A History of Cosmetic Surgery
Face lifts, nose jobs, breast implants, liposuction, collagen injections—the body at the end of the twentieth century has become endlessly mutable, and surgical alteration has become an accepted part of American culture. In Venus Envy, Elizabeth Haiken traces the quest for physical perfection through surgery from the turn of the century to the present. Drawing on a wide array of sources—personal accounts, medical records, popular magazines, medical journals, and beauty guides—Haiken reveals how our culture came to see cosmetic surgery as a panacea for both individual and social problems.
About the Author
Elizabeth Haiken is an assistant professor of history at the University of British Columbia.
Part history, part cultural/economic analysis, it explains better than anything else I've read what made American society so vulnerable to the seduction of the knife and the tyranny of visual conformity. As the idea of the perfect, ageless body becomes ever more dominant in our culture, it's important that we—especially women—understand how we've got ourselves into this mess. Venus Envy offers readable, perceptive answers.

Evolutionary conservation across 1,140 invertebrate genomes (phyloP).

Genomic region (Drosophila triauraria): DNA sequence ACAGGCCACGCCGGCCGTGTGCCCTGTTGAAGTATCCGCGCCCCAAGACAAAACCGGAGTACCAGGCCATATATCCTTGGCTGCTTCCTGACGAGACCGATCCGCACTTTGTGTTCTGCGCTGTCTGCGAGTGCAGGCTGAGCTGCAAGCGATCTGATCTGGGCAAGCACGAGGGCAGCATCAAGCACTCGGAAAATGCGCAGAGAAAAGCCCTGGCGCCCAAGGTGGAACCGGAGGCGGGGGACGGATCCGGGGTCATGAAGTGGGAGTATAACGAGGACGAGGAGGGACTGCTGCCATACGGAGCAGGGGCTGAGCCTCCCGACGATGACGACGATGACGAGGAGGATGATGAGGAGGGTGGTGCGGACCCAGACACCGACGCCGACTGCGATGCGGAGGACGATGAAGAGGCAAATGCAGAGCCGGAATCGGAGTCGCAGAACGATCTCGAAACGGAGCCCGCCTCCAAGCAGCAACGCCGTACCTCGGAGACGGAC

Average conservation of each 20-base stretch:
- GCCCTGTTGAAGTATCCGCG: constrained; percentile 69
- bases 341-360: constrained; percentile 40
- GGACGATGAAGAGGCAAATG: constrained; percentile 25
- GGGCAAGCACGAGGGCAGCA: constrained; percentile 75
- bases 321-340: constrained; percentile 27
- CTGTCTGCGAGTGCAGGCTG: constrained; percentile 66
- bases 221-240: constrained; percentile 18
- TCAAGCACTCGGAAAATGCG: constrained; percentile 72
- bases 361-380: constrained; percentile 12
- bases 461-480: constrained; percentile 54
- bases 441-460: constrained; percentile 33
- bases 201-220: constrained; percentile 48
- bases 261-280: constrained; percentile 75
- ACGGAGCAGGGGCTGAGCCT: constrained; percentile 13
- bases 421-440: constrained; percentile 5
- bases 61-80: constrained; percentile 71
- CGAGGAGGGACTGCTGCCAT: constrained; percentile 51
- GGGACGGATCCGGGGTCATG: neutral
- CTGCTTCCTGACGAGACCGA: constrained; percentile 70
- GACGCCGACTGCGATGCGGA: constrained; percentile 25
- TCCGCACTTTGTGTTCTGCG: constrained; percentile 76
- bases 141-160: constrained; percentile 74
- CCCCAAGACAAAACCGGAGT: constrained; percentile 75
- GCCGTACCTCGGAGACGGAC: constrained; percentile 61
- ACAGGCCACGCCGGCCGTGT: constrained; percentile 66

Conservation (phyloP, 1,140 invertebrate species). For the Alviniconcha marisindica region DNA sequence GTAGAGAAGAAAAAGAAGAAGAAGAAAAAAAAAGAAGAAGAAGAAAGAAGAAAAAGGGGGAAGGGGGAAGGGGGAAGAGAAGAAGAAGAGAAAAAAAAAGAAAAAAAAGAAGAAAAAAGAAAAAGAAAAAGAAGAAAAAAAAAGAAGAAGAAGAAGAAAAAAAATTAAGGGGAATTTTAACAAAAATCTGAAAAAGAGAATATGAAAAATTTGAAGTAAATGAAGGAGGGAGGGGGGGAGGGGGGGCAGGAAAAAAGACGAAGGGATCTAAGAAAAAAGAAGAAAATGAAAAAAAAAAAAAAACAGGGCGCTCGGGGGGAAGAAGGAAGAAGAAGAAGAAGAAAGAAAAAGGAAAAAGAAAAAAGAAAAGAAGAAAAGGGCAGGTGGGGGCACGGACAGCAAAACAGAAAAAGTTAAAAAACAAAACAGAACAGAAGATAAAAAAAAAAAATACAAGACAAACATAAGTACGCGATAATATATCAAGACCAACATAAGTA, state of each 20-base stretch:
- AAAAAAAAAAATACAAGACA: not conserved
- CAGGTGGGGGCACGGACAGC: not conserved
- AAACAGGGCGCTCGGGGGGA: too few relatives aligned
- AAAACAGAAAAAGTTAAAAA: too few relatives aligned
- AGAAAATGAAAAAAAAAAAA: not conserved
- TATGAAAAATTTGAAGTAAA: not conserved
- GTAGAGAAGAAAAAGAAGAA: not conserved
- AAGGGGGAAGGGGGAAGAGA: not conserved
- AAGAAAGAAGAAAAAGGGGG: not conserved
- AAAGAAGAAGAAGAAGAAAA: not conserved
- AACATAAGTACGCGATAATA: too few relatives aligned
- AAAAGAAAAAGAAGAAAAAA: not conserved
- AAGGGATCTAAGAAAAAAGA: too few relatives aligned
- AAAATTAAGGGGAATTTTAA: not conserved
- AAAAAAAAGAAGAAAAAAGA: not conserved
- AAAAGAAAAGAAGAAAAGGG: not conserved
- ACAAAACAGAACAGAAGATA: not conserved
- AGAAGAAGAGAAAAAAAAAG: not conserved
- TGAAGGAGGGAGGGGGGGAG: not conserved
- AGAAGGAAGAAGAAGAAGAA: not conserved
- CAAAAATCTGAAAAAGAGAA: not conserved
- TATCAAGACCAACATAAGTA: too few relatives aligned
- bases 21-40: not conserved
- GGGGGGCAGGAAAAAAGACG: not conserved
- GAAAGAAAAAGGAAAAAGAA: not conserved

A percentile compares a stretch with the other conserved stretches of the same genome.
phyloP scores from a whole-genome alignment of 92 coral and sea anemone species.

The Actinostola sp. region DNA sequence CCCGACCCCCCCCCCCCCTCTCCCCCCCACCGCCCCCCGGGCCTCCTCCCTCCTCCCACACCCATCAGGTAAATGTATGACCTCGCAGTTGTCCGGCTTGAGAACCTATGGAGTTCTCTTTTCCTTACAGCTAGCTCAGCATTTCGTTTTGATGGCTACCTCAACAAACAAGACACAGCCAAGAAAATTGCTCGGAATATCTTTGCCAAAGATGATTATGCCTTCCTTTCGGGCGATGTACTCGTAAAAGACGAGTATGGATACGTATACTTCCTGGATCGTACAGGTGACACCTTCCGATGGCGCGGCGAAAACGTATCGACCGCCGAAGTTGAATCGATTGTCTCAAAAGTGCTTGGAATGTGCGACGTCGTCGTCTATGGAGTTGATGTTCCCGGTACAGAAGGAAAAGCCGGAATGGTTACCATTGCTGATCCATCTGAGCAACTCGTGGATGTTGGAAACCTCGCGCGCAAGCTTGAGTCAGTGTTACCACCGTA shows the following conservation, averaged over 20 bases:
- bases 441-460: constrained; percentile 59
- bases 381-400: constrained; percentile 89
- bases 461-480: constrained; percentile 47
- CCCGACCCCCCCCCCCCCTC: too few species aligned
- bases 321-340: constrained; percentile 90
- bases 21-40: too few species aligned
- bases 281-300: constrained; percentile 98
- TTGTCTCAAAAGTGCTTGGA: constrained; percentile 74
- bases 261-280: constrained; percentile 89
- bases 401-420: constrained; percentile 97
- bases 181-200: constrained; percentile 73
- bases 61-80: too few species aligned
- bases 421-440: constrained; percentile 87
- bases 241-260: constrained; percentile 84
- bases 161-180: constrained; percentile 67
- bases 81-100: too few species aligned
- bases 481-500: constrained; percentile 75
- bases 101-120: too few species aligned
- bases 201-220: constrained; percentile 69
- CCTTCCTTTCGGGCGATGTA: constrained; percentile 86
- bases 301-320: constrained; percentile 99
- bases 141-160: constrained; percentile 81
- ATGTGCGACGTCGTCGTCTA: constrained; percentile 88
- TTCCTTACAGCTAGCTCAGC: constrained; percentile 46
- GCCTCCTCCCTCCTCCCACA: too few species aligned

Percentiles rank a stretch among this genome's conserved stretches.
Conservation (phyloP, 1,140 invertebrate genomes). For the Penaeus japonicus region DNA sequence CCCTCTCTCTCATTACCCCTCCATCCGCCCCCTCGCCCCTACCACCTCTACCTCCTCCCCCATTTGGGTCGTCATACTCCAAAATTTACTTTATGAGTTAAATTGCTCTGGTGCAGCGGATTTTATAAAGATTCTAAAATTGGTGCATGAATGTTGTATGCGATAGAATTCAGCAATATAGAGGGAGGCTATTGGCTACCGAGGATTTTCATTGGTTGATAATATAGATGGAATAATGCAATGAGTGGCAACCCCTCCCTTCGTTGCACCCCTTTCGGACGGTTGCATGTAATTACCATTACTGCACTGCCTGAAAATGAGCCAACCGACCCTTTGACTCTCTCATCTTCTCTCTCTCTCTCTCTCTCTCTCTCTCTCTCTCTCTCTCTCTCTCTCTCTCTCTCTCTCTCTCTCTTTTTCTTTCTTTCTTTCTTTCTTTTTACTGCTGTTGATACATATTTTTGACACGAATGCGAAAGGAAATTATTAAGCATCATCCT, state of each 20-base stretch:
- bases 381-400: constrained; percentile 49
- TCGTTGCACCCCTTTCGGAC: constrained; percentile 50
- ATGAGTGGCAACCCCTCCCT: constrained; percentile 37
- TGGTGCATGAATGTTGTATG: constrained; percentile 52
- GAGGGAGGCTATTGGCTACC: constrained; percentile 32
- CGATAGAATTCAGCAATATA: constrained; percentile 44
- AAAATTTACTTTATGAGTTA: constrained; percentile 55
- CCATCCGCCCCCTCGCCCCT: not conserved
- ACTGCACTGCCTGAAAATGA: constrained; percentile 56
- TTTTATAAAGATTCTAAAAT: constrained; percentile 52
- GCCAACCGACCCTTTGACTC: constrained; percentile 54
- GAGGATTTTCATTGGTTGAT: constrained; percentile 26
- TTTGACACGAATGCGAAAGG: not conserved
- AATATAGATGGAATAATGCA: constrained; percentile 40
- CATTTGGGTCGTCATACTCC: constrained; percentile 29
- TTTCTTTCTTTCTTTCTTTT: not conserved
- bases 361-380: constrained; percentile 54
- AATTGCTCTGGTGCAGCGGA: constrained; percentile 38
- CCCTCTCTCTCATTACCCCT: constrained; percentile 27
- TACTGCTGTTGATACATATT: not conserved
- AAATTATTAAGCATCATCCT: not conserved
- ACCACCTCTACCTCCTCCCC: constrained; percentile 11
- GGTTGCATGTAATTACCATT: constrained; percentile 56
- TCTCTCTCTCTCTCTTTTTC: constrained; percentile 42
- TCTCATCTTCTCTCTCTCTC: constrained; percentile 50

Original, well-researched, and a pleasure to read. It constitutes an astute analysis of the modern commodification of the body and the role of the medical profession in such developments.
An informative, often engaging account of the history of cosmetic surgery in the United States.
[A] very meaty history of plastic surgery. The relevant race and gender issues are thoroughly worked over (one chapter title: 'The Michael Jackson Factor'), and there are enough horror stories about leached silicone and Homely Girl contests to make one permanently swear off the scalpel.
This book charts how millions have spent billions to enlarge or shrink body parts. Author Elizabeth Haiken has pitched a big tent. Plastic surgery embraces self-enhancement, prejudice, greed, submission and opportunity. This is about life in a democracy, where (for a price) any boy can be president and any girl can be Miss America.
Haiken has written a humane, balanced history of cosmetic surgery, drawing with sensitivity and deftness on impressive archival sources, including surgeons' folders on prospective patients... Her book is a first-class exercise in medical history, raising intriguing questions about normalization, ideological manipulation, gender, ethnicity, and the profit motive in medicine.
This is an important book, raising provocative questions about the ubiquity of cosmetic surgery in our culture... I'll certainly draw on its insights when counseling patients considering cosmetic surgery.
An entertaining history and serious analysis of the tensions among professional medicine, entrepreneurial practitioners, and the mutable ideal of beauty that reminds us how unchanging is the American search for self-improvement... If Venus Envy is a history of cosmetic surgery, it is equally a political history of beauty.
Other Titles in MEDICAL / History
Other Titles in History of medicine